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Cooking Under Pressure  at Cabela's

Cooking Under Pressure

Author: Janet Groene

Forget those stories about applesauce all over Granny's ceiling. Pressure cookers are here to stay, and they'll save more time and fuel in your cabin, camper or galley than any other piece of gear.

Cooking under pressure takes the pressure out of cooking.
Forget those stories about applesauce all over Granny's ceiling. Pressure cookers are here to stay, and they'll save more time and fuel in your cabin, camper or galley than any other piece of gear.

You can bake a potato in a microwave in 4 minutes, but multiply that by 10 for 10 potatoes. The pressure cooker cooks them in 10 minutes, whether it's one or a dozen.

If you can have only one pot, make it a 4-quart pressure cooker. Put the press on these quick meals:

Just for the Halibut
You'll need a shortening can or coffee can that fits in your pressure cooker. If you don't have enough leftover fish, make up the 3 cups with canned tuna, crab, or lobster, well drained.

  • 3 cups finely flaked, cooked fish
  • 1 small onion, minced
  • 2 eggs, beaten
  • 1 1/2 tablespoons cornstarch
  • 1 teaspoon salt
  • Several grinds fresh pepper
  • 1/2 teaspoon nutmeg
  • 1 can evaporated milk
  • 1 packet hollandaise sauce mix

Butter the can and set it aside. In a plastic bag, moosh together the fish, onion, eggs, cornstarch, salt, pepper, nutmeg, and milk until thoroughly mixed, and empty into the can. Discard the bag. (If dishwashing is no problem, mix this in a bowl.) Put a cup of water in the pressure cooker, place the can on the rack, raise full pressure and cook 15 minutes. Cool the cooker under cold water. Remove the can and let it stand for 10 minutes, then gently un-mold the fish pudding or just spoon it from the can. Prepare the hollandaise according to package directions and spoon over each portion. Serves 4.

Pork or boar cook tender in only 15 minutes under pressure. Photo by Nat'l Pork Producers Council.
What a Boar!
  • 6 wild boar or pork steaks, trimmed of excess fat
  • 1 tablespoon oil
  • Medium onion, diced
  • Salt, pepper, 1 teaspoon dried oregano
  • One-half cup water
  • 2 tablespoons instant blending flour
  • Water

Brown the meat in hot oil in the cooker, one or two steaks at a time. Then add the seasonings, onion, and water, bring to full pressure, and cook 15 minutes. Let pressure return to normal while you mix the flour with enough water to make a paste. Remove steaks from the cooker, add the flour, and stir over medium heat until the gravy thickens. Add more water if a thinner gravy is desired.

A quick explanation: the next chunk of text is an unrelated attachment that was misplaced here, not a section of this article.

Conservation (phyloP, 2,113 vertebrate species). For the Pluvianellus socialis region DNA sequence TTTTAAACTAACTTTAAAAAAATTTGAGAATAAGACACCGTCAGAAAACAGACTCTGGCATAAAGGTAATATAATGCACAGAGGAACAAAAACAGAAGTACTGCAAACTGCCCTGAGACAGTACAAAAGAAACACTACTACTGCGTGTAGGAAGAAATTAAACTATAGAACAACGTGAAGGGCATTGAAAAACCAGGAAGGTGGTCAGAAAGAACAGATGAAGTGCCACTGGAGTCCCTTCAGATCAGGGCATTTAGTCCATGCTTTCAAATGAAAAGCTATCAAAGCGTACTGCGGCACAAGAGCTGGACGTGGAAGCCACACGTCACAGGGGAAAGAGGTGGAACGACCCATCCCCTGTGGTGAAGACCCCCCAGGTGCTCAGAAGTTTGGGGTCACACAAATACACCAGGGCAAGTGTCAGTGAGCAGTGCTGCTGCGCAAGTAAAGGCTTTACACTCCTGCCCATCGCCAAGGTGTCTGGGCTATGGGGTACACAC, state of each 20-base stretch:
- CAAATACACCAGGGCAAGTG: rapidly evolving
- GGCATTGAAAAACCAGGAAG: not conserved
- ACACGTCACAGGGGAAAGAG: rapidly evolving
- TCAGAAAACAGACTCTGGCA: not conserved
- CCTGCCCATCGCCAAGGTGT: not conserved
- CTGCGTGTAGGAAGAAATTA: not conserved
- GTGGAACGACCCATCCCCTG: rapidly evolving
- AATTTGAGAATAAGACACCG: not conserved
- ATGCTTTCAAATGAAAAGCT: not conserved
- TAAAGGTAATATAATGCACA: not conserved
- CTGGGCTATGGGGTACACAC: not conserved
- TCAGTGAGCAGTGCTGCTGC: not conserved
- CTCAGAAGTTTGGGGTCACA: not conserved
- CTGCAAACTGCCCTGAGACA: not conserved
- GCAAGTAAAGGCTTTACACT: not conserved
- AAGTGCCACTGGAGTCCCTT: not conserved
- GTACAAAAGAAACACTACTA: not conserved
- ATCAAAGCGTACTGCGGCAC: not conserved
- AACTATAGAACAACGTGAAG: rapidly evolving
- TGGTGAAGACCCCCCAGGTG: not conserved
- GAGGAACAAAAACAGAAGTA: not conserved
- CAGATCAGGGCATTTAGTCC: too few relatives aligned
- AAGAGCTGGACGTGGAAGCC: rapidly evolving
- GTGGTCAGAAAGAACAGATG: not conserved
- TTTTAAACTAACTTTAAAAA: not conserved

Stuffed duck cooks in a pressure cooker in 25 minutes. Photo by Kuhn Rikon
Drunken Duck
  • 2 pan-ready wild ducks, 1 pound each
  • 1 teaspoon each salt and baking soda
  • 1/4 cup dried cranberries
  • Water or rum
  • 1 1/3 cups cooked rice
  • 1 1/4 cup blush wine
  • Salt, pepper
  • One-half teaspoon apple pie spice
  • 1/4 cup slivered almonds, sautéed in real butter
  • 2 tablespoons oil
  • Juice of half a lemon
  • One-half cup water

Stir the salt and soda into enough water to cover the ducks and soak them 3-4 hours. Drain, rinse, and dry with paper towels. Pour boiling water or rum over the cranberries and let stand 5-10 minutes. Drain. Mix the rice, cranberries, 3/4 cup of the wine, and seasonings. Let stand 10 minutes, then add almonds and stuff the ducks. Brown ducks in the cooker in hot oil. Add the remaining wine with lemon juice and the water, pour over ducks, lock on the lid, and cook at full pressure for 25 minutes. Quick-cool under cold water. If you like, broil the ducks briefly for extra crispness. Serves 4.

Pressure points:
  1. Jury rig an autoclave if you have to sterilize instruments for in-the-field surgery such as fishhook removal. Cover the blade(s) with water and cook 20 minutes at 10 pounds. Steam baby bottles and canning jars without pressure to sterilize.
  2. To bake bread atop the stove, grease a 4-quart cooker (preferably cast aluminum) and sprinkle it with cornmeal. Add kneaded, once-raised yeast dough made from a recipe that calls for four cups of flour, lock on the lid, and cook over lowest flame, with flame tamer, for 45 minutes. Do not raise pressure. Turn out on a cutting board. The top will be white; bottom and sides will be a cornmeal-crusted golden brown.
  3. Don't over-fill the cooker, especially with items that foam while cooking, such as dried beans or applesauce. Read the manual.
  4. Too many pots and too few burners? Bring the cooker up to full pressure and set it aside. Food continues to cook as the pressure normalizes. Rice, for example, cooks perfectly if you bring rice and water to 15 pounds pressure, remove from the burner, and let stand until the gauge returns to zero.
  5. To quick-cool a cooker so delicate vegetables aren't over-done, place it under cold, running water.
  6. To cook dried beans using the least fuel, soak them overnight and bring your recipe up to full pressure over the morning fire. Let stand all day, then open the cooker, test for doneness, and bring up pressure again to complete the cooking.
  7. Cast aluminum is best for stovetop baking because it spreads heat more evenly but, after many years, it may weaken from metal fatigue. Stainless steel looks good and lasts well. Buy a well-known brand to assure availability of gaskets and other replacements for years to come.
About the Author
Janet Groene is the author of Cooking Aboard Your RV, ABCs of Boat Camping, and many other books. Contact her at www.GordonandJanetGroene.com and see her on ONRVing on the Outdoors Channel.





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